Figure 2 june 3.png

Fig.2 Seek ICT Job Adverts Monthly Trends 2010 -2014 (May)

While Trademe IT job adverts (fig.3) are down 13 per cent on last month, reflecting a similar decline in Seek ICT job adverts, they continue to trend ahead of this time last year, up 1.3 per cent.

Fig 3 june 3.png

Fig.3 Seek ICT & Trademe IT Job Advert Trends to May 2014

The monthly Seek ICT job adverts for May (fig.4) have decreased for all regions with Wellington down 30 per cent on last month. Auckland had the smallest decrease. (Refer to figure 5 for specific numbers).

Fig 4 june 3.png

Fig.4 Seek ICT Job Advert Trends Monthly Change for May 2014

Figure 5 provides a detailed record of the Seek ICT job advert trends by region to May 2014.

Fig 5 june 3.png

Fig.5 Seek ICT Job Advert Monthly Trends to May 2014


This month's drop in Seek ICT job adverts may just be an aberration that defies a specific explanation. Overall it is clear that NZ's ICT industry is thriving. It will continue to fuel a demand for people with the necessary skills and knowledge and to provide opportunities for a financially rewarding career.


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David Lane 06 June 2014, 9:47 pm

Garry - have you considered the possibility that these sorts of advertised roles, on a small number of websites, might not provide an accurate reflection of the overall picture?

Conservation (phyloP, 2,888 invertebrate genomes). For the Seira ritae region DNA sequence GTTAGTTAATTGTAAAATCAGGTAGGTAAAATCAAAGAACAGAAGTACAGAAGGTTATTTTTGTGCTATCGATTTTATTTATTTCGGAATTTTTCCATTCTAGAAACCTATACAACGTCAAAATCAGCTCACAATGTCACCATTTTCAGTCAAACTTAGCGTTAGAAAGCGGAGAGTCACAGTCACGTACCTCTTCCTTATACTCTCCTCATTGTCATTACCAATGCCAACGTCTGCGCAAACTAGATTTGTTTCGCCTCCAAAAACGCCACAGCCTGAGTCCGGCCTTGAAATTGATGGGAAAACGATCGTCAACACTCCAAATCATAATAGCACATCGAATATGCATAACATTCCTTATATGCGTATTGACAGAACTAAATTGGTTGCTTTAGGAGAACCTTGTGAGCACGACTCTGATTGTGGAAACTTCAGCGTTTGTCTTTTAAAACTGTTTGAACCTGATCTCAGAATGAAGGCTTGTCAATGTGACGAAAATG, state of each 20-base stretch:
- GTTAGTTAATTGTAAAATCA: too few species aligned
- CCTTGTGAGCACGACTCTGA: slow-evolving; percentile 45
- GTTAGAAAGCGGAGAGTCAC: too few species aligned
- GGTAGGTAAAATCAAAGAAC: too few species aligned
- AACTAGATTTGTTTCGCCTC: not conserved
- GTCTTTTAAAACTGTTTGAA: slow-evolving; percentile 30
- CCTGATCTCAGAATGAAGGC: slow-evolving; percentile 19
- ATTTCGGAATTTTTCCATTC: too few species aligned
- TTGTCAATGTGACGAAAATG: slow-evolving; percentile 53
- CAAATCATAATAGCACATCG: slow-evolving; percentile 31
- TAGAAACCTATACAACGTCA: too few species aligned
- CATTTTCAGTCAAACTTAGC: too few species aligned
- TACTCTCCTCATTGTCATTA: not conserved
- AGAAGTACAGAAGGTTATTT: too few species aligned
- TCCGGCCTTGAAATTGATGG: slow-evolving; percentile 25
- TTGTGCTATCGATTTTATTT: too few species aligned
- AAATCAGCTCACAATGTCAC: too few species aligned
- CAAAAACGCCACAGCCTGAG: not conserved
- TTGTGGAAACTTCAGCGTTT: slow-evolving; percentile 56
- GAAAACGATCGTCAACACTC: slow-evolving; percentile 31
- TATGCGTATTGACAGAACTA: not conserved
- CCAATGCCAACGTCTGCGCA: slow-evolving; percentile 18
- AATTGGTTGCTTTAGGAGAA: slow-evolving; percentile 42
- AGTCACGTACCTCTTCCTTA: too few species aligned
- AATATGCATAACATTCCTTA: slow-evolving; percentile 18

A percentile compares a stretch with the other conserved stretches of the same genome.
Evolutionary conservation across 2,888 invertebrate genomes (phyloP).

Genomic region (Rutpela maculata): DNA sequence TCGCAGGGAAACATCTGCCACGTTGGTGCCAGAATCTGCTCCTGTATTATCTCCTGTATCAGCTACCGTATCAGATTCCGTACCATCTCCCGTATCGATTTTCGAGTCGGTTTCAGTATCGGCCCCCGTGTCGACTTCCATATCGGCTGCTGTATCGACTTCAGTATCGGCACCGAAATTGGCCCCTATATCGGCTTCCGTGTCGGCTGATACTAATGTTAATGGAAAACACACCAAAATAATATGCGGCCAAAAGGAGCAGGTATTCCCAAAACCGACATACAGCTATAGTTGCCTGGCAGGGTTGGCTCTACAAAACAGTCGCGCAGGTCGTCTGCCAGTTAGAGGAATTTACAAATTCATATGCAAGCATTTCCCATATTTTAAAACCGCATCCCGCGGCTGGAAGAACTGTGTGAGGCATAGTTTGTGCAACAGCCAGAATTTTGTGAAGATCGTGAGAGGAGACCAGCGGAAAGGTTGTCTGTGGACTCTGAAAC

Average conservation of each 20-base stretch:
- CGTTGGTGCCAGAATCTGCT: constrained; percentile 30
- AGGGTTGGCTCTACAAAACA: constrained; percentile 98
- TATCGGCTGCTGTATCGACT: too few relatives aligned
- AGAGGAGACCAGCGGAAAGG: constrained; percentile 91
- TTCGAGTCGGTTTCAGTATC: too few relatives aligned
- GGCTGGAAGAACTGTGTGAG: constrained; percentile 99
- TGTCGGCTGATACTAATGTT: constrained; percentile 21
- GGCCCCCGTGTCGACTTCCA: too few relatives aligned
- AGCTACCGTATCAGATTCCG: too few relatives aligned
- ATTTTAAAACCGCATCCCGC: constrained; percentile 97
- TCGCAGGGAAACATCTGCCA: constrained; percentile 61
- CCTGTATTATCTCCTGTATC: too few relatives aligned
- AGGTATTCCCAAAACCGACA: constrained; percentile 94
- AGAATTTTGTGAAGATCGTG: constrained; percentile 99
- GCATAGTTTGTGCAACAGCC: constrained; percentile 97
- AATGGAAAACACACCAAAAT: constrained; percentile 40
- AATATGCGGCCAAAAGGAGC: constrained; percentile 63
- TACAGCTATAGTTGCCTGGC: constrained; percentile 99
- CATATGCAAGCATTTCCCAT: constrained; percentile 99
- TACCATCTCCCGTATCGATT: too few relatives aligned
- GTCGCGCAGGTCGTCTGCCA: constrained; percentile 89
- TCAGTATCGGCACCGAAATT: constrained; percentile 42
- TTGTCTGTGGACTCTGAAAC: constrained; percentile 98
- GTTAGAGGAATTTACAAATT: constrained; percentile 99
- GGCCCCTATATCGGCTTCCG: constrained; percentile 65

Very few of the interesting dev shops I know advertise positions - their prospects seek them out. Large organisations like corporates, banks, gov't agencies tend to have HR departments and the money sloshing around to hire recruiting firms and advertise on these sites. I'd be interested to know how those tendencies skew, for example, the number of *actual* roles available, and (more importantly) the prominence of different technologies. It seems to me that the information that sites like this provide (and I don't know their data gathering techniques, but their programming technology popularity assessment cast doubt upon the trends you identify: and

Paul Matthews 06 June 2014, 9:54 pm

Hi Dave,

I think the key here is that this is called "ICT Trends". Even if it doesn't capture every job being advertised, analysing the two most popular job ad sites over time *does* provide meaningful trend data.

David Lane 07 June 2014, 8:58 am

Thanks for your response, Paul. I'm just concerned that people might make decisions on what to study or adopt as a business based on this trend data... For example, the idea that C# is a hot language in NZ is quite likely to be misleading, for example (and I'm sorry I don't have the source handy) that PHP has 80% of the dev market while ASP.Net only represents about 15%... I suspect that the subsample used to identify these trends includes significant systemic bias.